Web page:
LILLEY: Ford government may strike childcare deal with Trudeau but won’t adopt Quebec’s plan

Despite claims of universality, that is far from the case in Quebec

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Is Ontario about to get a $10-a-day childcare program like the one in Quebec?


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Prime Minister Justin Trudeau has promised that such programs will be expanded across the country – he’s promised it in election campaigns, and it was in his last budget.

Over the past few weeks, he’s also signed deals with provincial governments in British Columbia and Nova Scotia and he’s eager for more before heading to the polls — quite possibly this summer.

So, will there be a deal with the Ford government in Ontario and, if so, what will it look like?

The key word coming from the Ford government is flexibility.

While Ontario has never gone down the road of Quebec’s system, even under Liberal governments, that doesn’t mean there isn’t a structure in place. Past governments, like the current one, have sought flexibility so that parents and communities have options rather than a one-size-fits-all approach.


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  1. Prime Minister Justin Trudeau greets people at Town Centre Park in Coquitlam, British Columbia July 8, 2021.

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  2. Children's backpacks and shoes are seen at a daycare in Langley, B.C., on Tuesday May 29, 2018.

    OPINION: Costly government child care isn’t a winning solution

More than a decade ago, during a previous round of discussions, I recall covering then Liberal premier Dalton McGuinty telling reporters he didn’t want any system in Ontario that would stop parents from using “the lady down the street” for their childcare needs.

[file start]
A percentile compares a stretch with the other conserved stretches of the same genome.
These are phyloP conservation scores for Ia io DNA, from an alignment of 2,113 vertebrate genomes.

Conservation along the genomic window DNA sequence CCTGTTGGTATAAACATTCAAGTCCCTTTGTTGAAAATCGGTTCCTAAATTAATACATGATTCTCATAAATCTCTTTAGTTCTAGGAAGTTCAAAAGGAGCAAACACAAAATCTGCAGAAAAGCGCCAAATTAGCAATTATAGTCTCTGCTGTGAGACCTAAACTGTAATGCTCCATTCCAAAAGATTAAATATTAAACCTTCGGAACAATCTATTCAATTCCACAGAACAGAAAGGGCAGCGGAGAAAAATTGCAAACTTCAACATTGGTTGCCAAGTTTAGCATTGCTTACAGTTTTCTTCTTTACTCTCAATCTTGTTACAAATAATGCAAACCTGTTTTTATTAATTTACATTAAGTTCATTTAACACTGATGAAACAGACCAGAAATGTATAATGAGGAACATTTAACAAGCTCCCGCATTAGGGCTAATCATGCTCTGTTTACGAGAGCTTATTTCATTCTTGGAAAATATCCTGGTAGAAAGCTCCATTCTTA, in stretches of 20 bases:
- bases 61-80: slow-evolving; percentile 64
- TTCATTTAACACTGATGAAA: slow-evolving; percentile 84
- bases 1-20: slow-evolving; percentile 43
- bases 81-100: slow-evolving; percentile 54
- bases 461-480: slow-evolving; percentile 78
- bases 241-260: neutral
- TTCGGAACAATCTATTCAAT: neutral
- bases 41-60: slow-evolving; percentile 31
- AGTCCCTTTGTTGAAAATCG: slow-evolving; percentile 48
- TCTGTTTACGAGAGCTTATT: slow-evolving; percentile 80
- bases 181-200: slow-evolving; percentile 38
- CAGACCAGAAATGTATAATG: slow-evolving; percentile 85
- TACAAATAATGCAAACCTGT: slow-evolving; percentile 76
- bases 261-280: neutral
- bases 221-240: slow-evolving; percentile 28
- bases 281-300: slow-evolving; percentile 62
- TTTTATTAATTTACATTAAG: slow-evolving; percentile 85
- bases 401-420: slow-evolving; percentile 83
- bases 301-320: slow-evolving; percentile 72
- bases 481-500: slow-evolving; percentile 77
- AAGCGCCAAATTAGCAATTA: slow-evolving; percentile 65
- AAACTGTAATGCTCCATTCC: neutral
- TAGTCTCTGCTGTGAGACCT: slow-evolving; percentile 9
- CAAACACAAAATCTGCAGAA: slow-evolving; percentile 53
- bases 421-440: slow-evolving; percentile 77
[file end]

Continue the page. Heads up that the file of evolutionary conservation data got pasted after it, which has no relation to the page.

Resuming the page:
“We have a different system,” said one provincial official speaking on background earlier this week.

Ontario’s system includes a mix of licensed childcare centres, licensed care in homes, centres in schools, and unlicensed home-based care. Most of the facilities inside the provincial system are not-for-profit, but about 25% of the more than 5,000 licensed childcare settings are for profit.


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One big difference in Ontario is the province provides full-day kindergarten for both four- and five-year-old students — that’s not something every province does.

The Ford government is open to striking a deal with the Trudeau government on childcare as long as it recognizes the province’s existing system and the need for flexibility in program design.

“It won’t be the Quebec system,” said the official of what the system would look like if a deal was struck.

Quebec’s system started as a $5-a-day program back in the 1990s and now costs $10 a day. It is often held up as the model for other provinces to follow but mostly by activists who don’t look at its flaws.

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Despite claims of universality, that is far from the case. There were more than 50,000 children on a waiting list earlier this year, prompting Premier Francois Legault to promise to cut red tape to free up and create more spaces.


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The program has also disproportionately benefitted wealthy neighbourhoods over low-income ones that actually need the help.

It’s these issues that Ontario is looking to avoid as it continues discussions with the federal government on an Ontario-based program. The deals that Trudeau has signed with B.C. and Nova Scotia show that he’s open to flexibility and working towards different provincial priorities.

Ontario already has more than 462,000 licensed spaces and spends nearly $2 billion per year on childcare or tax credits for parents who need support. The province has pledged to build another 30,000 spaces and that process is underway.

“We’ll work with any level of government to make things more affordable for parents,” said another source, describing the Ford government’s approach to negotiating with the Trudeau Liberals.

The main objectives for the government are flexibility and fiscal sustainability, said the second source. Flexibility in how the system is run, sustainability in how it is funded.

They may not be on the same team politically, but the competing interests of Team Trudeau and Team Ford could align to help parents. Don’t be shocked if a deal appears in the next few weeks.


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